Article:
Childhood Liver Cancer Treatment (PDQ®): Treatment - Patient Information [NCI] - General Information About Childhood Liver Cancer
Risk factors for hepatocellular carcinoma include the following:
- Being male.
- Having hepatitis B or hepatitis C. The risk is greatest when the virus is passed from mother to child at birth.
- Having liver damage caused by certain diseases, such as biliary cirrhosis or tyrosinemia.
Possible signs of childhood liver cancer include a lump or pain in the abdomen.
Symptoms are more common after the tumor becomes large. Other conditions can cause the same symptoms. A doctor should be consulted if any of the following problems occur:
- A painless lump in the abdomen.
- Swelling or pain in the abdomen.
- Weight loss for no known reason.
- Loss of appetite.
- Early puberty in boys.
- Nausea and vomiting.
Tests that examine the liver and the blood are used to detect (find) and diagnose childhood liver cancer.
The following tests and procedures may be used:
- Physical exam and history: An exam of the body to check general signs of health, including checking for signs of disease, such as lumps or anything else that seems unusual. A history of the patient's health habits and past illnesses and treatments will also be taken.
- Serum tumor marker test: A procedure in which a blood sample is checked to measure the amounts of certain substances released into the blood by organs, tissues, or tumor cells in the body. Certain substances are linked to specific types of cancer when found in increased levels in the blood. These are called tumor markers. The blood of children who have liver cancer may have increased amounts of a protein called alpha-fetoprotein (AFP) or a hormone called beta-human chorionic gonadotropin (β-hCG). Other cancers and certain noncancerous conditions, including cirrhosis and hepatitis, may also increase AFP levels.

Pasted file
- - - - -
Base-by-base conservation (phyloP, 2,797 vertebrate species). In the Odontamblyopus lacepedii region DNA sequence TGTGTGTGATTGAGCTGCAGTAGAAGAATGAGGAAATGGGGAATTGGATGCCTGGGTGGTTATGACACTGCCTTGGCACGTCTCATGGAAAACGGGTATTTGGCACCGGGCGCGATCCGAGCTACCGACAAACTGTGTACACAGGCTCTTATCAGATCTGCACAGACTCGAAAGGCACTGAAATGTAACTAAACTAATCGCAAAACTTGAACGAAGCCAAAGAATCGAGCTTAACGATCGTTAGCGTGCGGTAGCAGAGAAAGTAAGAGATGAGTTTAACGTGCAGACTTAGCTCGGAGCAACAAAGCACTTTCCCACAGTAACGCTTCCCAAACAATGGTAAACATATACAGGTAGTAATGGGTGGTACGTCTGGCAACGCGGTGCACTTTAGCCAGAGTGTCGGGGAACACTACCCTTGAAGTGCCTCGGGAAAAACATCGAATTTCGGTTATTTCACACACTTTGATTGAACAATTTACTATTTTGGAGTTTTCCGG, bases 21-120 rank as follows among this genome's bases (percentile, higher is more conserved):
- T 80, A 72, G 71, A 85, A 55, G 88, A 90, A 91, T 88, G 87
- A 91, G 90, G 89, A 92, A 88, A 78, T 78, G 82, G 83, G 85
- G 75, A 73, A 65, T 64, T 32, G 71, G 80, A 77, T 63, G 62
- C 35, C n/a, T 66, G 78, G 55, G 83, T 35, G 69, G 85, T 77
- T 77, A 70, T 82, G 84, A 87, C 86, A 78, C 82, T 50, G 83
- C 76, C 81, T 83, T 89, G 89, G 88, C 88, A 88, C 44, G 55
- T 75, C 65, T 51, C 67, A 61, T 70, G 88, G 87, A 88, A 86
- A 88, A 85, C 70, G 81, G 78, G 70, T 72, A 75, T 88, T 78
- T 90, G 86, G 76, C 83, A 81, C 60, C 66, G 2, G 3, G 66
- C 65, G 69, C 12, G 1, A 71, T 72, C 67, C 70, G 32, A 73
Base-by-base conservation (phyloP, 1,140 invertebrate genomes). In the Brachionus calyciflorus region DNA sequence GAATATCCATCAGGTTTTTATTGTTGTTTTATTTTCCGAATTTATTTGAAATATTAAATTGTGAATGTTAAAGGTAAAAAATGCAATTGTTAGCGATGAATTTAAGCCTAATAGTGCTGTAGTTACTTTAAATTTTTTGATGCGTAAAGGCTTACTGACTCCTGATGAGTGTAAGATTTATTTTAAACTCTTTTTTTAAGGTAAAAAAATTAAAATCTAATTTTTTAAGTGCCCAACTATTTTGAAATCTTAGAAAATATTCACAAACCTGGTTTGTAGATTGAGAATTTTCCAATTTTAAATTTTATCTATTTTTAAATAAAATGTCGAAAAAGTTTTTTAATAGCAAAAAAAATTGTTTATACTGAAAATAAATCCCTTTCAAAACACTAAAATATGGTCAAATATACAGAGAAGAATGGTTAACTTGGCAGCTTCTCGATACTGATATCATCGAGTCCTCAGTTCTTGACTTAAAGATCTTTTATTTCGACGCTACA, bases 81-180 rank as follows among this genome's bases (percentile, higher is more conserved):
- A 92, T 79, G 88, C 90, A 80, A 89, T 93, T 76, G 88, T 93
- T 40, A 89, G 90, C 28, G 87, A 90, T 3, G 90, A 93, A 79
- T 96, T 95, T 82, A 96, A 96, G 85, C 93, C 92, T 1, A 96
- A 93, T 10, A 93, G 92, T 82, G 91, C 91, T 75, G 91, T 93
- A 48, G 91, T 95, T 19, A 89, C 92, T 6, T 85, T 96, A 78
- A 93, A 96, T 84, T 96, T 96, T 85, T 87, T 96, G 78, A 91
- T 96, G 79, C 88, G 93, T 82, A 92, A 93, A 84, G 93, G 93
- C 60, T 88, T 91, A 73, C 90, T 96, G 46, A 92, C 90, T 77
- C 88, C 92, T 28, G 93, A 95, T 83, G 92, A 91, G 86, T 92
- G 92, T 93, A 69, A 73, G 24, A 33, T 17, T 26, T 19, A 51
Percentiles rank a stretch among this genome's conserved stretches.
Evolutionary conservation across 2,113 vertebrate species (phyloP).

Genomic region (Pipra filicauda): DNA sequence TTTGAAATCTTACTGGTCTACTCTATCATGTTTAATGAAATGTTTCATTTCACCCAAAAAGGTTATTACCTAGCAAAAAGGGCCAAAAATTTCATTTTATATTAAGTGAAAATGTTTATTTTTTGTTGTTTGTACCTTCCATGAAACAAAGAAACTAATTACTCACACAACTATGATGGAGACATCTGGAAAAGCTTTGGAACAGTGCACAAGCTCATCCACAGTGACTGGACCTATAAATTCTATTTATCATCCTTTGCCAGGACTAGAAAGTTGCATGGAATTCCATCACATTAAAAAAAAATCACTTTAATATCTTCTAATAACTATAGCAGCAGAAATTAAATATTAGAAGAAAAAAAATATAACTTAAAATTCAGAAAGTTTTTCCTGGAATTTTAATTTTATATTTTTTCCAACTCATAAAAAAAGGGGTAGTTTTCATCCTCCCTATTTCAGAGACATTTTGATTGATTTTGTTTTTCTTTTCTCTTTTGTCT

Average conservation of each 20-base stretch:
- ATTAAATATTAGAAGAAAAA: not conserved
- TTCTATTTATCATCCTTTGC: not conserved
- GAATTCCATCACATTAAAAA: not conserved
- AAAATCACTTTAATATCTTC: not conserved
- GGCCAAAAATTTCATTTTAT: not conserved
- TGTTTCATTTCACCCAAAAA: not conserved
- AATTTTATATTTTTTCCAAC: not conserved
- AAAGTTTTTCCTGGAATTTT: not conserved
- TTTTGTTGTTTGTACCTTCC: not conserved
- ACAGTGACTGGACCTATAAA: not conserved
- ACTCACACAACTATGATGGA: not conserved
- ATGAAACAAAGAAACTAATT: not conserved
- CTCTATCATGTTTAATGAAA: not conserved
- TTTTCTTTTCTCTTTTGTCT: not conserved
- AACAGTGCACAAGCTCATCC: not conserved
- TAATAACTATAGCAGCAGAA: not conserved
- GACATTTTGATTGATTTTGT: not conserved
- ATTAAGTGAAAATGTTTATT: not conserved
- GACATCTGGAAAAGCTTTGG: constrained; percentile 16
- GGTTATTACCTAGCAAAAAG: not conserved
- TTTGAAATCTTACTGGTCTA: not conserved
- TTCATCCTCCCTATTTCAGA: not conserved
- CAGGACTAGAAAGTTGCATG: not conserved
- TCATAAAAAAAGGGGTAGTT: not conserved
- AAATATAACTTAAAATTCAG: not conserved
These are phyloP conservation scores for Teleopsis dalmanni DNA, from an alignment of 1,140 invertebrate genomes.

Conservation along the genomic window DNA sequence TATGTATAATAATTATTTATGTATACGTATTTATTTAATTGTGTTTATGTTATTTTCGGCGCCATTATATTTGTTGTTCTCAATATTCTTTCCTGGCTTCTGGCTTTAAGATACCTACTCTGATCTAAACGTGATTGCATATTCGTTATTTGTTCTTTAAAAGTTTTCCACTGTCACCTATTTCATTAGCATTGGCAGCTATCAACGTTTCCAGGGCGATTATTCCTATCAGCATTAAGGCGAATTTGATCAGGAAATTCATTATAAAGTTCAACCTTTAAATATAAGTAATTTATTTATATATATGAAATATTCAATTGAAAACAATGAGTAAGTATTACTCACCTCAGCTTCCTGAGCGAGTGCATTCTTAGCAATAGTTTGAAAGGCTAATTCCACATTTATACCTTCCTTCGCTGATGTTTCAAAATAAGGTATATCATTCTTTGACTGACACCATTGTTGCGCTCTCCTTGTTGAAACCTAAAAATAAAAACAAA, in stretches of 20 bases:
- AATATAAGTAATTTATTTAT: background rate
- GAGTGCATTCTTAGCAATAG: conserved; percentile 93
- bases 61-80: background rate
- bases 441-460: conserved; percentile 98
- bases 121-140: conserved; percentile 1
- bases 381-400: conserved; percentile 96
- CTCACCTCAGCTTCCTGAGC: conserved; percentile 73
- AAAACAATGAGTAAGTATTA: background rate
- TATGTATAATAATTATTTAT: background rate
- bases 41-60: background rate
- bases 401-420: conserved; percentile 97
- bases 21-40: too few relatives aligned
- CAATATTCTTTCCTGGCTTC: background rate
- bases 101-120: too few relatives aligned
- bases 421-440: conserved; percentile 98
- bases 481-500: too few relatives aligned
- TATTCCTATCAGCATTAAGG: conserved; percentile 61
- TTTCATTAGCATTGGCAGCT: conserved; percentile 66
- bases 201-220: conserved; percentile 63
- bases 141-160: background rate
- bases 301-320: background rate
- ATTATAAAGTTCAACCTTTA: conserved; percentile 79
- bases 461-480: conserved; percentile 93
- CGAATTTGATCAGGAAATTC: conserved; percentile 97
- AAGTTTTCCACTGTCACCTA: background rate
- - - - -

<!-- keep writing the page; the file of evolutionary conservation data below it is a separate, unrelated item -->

- Complete blood count (CBC): A procedure in which a sample of blood is drawn and checked for the following:
- The number of red blood cells, white blood cells, and platelets.
- The amount of hemoglobin (the protein that carries oxygen) in the red blood cells.
- The portion of the blood sample made up of red blood cells.
- Liver function tests: A procedure in which a blood sample is checked to measure the amounts of certain substances released into the blood by the liver. A higher than normal amount of a substance can be a sign of liver cancer.
- Abdominalx-ray: An x-ray of the organs in the abdomen. An x-ray is a type of energy beam that can go through the body onto film, making a picture of areas inside the body.
- Ultrasound exam: A procedure in which high-energy sound waves (ultrasound) are bounced off internal tissues or organs and make echoes. The echoes form a picture of body tissues called a sonogram. The picture can be printed to be looked at later.
- CT scan (CAT scan): A procedure that makes a series of detailed pictures of areas inside the body, taken from different angles. The pictures are made by a computer linked to an x-ray machine. A dye may be injected into a vein or swallowed to help the organs or tissues show up more clearly. This procedure is also called computed tomography, computerized tomography, or computerized axial tomography. In childhood liver cancer, a CT scan of the chest and abdomen is usually done.
- MRI (magnetic resonance imaging): A procedure that uses a magnet, radio waves, and a computer to make a series of detailed pictures of areas inside the body. This procedure is also called nuclear magnetic resonance imaging (NMRI).
- Biopsy: The removal of cells or tissues so they can be viewed under a microscope to check for signs of cancer. The sample may be taken during surgery to remove or view the tumor. A pathologist views the sample under a microscope to determine the type of liver cancer.